There is something very unassuming about Lauren Child.
She slips into the Mayfair hotel lounge virtually unnoticed.
And her hesitant greeting is remarkably understated for an award-winning author and illustrator who has dominated the children’s bestseller list for the past decade and whose characters Charlie and Lola have become a global sensation.
But then Lauren is a reluctant literary star preferring to let her characters do the talking.
And it’s fair to say they have spoken very clearly to a generation of youngsters in a way few other authors have ever managed.
Charlie and Lola and Clarice Bean have captured the imagination of children across the world and catapulted Lauren into the literary ranks of Roald Dahl, Quentin Blake and Judith Kerr.
With a clutch of literary awards including the Kate Greenaway Medal, the Nestle Smarties Book Prize and an MBE to her name, she has rightfully won her place as one of Britain’s favourite children’s authors.
Yet she’s not complacent.
Just months after Charlie and Lola’s latest adventure, Slightly Invisible, was released she is already working on her next project – Ruby Redfort.
The series of detective novels for pre-teens brings to life her character Clarice Bean’s literary heroine.
Demand from the many dedicated fans of her first book character, the inimitable Clarice Bean, spurred Lauren on to begin the series of six books following the adventures of Ruby Redfort.
She said: “I got so many letters asking me if it was a real book, I decided to write it.
“I’ve never written a book that way before.”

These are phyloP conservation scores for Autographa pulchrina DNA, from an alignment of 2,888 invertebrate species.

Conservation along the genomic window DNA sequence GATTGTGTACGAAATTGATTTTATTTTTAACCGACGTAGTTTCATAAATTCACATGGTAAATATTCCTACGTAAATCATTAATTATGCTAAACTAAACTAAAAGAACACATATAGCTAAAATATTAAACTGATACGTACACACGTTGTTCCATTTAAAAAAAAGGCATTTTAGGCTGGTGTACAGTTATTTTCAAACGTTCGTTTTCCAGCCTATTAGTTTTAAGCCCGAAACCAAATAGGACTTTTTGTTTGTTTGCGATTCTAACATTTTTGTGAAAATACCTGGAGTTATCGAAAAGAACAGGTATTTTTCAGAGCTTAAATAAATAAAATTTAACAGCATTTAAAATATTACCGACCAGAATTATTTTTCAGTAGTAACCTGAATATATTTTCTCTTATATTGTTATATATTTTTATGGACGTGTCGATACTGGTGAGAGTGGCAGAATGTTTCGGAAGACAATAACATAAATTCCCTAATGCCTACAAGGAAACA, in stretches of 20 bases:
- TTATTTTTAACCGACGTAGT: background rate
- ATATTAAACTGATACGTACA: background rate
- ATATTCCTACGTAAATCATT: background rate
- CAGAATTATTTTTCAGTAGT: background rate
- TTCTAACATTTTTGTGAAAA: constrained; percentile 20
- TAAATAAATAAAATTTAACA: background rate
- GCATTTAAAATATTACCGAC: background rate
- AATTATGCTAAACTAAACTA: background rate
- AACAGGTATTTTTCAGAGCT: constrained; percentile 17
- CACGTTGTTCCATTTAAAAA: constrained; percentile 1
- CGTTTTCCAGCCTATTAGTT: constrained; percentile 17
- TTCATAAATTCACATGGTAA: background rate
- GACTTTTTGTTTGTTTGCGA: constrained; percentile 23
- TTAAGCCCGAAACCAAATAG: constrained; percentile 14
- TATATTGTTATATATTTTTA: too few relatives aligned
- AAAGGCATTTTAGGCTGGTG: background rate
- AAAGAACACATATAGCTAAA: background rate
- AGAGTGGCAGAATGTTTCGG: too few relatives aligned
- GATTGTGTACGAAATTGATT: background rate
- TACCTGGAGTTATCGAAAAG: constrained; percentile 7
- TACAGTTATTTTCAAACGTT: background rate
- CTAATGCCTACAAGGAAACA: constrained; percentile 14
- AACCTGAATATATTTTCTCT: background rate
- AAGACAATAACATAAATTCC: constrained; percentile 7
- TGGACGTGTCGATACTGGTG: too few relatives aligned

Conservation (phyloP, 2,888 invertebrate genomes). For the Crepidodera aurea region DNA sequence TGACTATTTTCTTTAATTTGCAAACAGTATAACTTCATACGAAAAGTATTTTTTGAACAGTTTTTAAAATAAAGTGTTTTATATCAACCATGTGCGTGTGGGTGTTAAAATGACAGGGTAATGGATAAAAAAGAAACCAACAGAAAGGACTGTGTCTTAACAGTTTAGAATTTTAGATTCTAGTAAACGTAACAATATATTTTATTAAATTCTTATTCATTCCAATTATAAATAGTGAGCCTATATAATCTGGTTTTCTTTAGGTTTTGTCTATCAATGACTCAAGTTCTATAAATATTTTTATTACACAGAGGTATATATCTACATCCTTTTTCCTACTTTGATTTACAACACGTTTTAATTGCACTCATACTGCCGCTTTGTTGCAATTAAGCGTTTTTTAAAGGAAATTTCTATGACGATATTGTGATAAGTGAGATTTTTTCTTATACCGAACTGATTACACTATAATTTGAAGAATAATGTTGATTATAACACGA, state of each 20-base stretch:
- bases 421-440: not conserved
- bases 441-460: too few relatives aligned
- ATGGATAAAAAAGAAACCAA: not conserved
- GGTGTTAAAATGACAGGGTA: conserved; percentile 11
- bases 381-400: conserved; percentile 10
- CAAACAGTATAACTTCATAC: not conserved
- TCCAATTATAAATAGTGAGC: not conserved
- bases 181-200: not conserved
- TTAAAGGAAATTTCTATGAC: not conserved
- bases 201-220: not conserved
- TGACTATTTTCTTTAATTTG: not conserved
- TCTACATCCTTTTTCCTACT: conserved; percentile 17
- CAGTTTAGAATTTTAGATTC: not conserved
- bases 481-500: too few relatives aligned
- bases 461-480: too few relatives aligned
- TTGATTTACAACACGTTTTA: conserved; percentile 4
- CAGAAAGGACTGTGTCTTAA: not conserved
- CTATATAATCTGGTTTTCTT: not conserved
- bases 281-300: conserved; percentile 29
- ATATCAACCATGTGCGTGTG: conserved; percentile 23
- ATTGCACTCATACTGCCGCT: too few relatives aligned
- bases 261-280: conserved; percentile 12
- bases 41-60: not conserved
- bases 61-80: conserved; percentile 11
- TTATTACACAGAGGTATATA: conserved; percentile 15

The series will be published this autumn with the first one entitled “Look into my eyes”.
For Lauren this relationship with her readers seems to be vital.
She has boxes of letters from children who have felt compelled to write to her over the past decade.
“It’s extremely flattering and reassuring that they feel like that.”
And she admits their content has influenced her work:
“If I get mail from children they do tend to just say stuff and it’s always fascinating, what they decide to tell me.
“Some of the people who write, they have very strong characters which come through their writing and I always find that quite interesting or I suppose they are just very honest so they have very particular voices
“There’s always a girl I think about quite a lot because she wrote to me lots of times and the letters were just very funny.
“She had such comedy about the way she wrote and she wrote to me as if she were just picking up a conversation, as if she just went out of the room.
“I really miss her because now she must be in her late teens, I suspect.”
It’s this connection with children which seems to have informed, if not inspired, her child characters and made them so accessible.